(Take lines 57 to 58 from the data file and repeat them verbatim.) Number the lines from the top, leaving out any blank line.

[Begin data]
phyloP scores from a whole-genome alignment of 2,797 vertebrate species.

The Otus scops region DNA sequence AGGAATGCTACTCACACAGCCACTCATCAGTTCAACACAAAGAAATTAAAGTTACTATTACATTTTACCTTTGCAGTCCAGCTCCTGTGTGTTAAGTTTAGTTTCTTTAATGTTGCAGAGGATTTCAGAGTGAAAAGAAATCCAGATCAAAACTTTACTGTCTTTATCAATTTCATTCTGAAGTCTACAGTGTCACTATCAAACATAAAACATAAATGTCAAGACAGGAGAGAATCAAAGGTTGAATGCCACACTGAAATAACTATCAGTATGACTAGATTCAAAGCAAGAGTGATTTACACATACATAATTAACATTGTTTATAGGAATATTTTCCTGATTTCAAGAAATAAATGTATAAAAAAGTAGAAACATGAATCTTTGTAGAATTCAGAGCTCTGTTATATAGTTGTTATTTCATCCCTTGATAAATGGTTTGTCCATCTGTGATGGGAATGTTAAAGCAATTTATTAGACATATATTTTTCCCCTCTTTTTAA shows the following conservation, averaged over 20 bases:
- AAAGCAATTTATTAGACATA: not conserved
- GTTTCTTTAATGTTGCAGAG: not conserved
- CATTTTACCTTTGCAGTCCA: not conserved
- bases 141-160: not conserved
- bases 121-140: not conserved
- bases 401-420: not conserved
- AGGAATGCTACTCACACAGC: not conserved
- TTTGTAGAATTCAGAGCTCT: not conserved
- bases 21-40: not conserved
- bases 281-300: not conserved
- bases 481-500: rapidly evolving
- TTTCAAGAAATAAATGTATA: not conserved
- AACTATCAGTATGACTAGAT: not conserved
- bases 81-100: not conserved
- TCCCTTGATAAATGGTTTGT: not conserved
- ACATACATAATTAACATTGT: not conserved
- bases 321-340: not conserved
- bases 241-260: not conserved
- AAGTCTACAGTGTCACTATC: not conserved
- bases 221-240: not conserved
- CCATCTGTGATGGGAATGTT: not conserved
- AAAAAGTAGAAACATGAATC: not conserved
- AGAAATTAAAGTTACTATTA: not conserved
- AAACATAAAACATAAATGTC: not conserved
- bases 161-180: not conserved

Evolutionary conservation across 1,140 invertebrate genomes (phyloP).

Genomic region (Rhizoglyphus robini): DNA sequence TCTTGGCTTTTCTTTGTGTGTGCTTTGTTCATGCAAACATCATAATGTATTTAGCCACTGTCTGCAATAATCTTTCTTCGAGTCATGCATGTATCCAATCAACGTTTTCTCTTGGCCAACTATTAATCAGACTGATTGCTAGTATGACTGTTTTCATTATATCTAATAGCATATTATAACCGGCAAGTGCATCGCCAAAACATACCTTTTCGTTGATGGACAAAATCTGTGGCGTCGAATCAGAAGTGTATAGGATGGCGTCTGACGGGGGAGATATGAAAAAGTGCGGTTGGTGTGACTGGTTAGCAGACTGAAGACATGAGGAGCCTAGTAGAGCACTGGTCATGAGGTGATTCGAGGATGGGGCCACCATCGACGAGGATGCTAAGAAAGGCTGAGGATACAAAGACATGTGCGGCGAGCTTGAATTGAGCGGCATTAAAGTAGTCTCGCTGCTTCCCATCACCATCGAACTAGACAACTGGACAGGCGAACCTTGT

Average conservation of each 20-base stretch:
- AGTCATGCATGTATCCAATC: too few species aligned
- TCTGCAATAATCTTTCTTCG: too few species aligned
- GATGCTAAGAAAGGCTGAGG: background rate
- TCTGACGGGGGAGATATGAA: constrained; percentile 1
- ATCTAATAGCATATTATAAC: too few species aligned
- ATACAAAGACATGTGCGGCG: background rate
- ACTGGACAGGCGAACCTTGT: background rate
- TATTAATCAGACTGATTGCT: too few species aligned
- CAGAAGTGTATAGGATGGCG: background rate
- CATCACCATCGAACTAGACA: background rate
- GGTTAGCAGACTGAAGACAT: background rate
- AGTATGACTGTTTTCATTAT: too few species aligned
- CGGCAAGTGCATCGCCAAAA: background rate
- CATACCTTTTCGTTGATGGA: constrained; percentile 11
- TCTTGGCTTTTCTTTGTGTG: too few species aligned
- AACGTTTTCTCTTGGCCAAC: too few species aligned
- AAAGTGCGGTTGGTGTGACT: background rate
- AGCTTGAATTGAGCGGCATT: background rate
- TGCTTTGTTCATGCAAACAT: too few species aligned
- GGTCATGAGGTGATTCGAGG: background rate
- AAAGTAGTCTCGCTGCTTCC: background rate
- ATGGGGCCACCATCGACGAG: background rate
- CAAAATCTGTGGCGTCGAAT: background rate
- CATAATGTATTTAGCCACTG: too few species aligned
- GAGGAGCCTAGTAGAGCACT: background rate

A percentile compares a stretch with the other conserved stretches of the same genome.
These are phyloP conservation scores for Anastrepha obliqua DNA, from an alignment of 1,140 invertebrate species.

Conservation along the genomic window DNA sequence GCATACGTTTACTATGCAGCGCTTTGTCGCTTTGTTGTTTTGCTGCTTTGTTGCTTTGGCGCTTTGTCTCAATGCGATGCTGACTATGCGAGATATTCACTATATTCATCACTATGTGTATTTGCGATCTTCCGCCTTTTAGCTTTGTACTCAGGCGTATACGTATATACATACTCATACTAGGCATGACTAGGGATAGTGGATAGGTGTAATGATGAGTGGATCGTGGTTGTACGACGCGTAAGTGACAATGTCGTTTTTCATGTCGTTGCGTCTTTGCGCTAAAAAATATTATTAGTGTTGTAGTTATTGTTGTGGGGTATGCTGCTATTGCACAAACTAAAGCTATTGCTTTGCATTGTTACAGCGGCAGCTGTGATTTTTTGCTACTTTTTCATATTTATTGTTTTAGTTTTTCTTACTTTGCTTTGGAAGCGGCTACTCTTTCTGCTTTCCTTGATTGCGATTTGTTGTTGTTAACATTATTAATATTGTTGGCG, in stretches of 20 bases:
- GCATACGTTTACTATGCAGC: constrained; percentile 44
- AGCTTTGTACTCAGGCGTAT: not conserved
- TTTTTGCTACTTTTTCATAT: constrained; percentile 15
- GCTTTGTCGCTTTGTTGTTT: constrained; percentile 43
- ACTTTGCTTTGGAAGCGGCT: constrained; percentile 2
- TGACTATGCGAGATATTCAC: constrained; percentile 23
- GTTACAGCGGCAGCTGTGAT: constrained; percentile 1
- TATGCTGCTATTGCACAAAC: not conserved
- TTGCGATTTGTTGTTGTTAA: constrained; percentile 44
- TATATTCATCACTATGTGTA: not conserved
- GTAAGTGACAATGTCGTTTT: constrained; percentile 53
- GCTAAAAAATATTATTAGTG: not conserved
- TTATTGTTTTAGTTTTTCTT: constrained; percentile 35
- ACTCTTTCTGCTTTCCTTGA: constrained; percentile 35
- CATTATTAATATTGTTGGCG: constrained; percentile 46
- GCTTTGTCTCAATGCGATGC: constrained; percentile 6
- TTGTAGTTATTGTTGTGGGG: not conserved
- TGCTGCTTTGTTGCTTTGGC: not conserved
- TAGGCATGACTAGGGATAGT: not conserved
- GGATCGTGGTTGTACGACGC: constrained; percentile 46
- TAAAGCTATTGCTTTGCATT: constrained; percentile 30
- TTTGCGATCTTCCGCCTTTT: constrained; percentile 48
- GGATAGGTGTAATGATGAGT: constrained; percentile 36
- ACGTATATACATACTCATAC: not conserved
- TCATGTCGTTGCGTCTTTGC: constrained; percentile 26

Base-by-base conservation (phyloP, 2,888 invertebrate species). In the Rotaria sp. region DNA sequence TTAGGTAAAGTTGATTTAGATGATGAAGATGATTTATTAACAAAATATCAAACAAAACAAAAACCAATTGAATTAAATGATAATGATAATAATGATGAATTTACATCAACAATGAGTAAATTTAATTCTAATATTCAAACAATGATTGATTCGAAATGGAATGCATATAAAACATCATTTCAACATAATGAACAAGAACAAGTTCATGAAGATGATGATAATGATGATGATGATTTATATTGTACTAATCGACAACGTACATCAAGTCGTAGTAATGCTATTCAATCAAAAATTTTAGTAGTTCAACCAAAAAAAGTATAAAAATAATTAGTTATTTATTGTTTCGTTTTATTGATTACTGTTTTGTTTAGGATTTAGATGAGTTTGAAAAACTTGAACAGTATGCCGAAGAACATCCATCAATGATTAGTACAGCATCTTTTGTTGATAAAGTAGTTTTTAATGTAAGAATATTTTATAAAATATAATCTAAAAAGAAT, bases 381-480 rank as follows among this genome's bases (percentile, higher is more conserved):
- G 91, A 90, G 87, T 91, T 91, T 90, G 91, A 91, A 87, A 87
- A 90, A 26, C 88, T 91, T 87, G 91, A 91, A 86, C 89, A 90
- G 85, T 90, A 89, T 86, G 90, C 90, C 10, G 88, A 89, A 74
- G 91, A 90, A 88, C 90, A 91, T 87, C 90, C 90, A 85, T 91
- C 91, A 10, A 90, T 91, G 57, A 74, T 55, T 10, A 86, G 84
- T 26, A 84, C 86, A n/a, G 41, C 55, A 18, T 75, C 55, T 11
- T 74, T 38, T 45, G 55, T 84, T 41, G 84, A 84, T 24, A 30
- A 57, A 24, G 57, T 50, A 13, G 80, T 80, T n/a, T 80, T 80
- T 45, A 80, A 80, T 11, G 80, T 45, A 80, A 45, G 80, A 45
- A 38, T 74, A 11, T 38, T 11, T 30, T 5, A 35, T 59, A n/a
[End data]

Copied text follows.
These are phyloP conservation scores for Anastrepha obliqua DNA, from an alignment of 1,140 invertebrate species.

Conservation along the genomic window DNA sequence GCATACGTTTACTATGCAGCGCTTTGTCGCTTTGTTGTTTTGCTGCTTTGTTGCTTTGGCGCTTTGTCTCAATGCGATGCTGACTATGCGAGATATTCACTATATTCATCACTATGTGTATTTGCGATCTTCCGCCTTTTAGCTTTGTACTCAGGCGTATACGTATATACATACTCATACTAGGCATGACTAGGGATAGTGGATAGGTGTAATGATGAGTGGATCGTGGTTGTACGACGCGTAAGTGACAATGTCGTTTTTCATGTCGTTGCGTCTTTGCGCTAAAAAATATTATTAGTGTTGTAGTTATTGTTGTGGGGTATGCTGCTATTGCACAAACTAAAGCTATTGCTTTGCATTGTTACAGCGGCAGCTGTGATTTTTTGCTACTTTTTCATATTTATTGTTTTAGTTTTTCTTACTTTGCTTTGGAAGCGGCTACTCTTTCTGCTTTCCTTGATTGCGATTTGTTGTTGTTAACATTATTAATATTGTTGGCG, in stretches of 20 bases: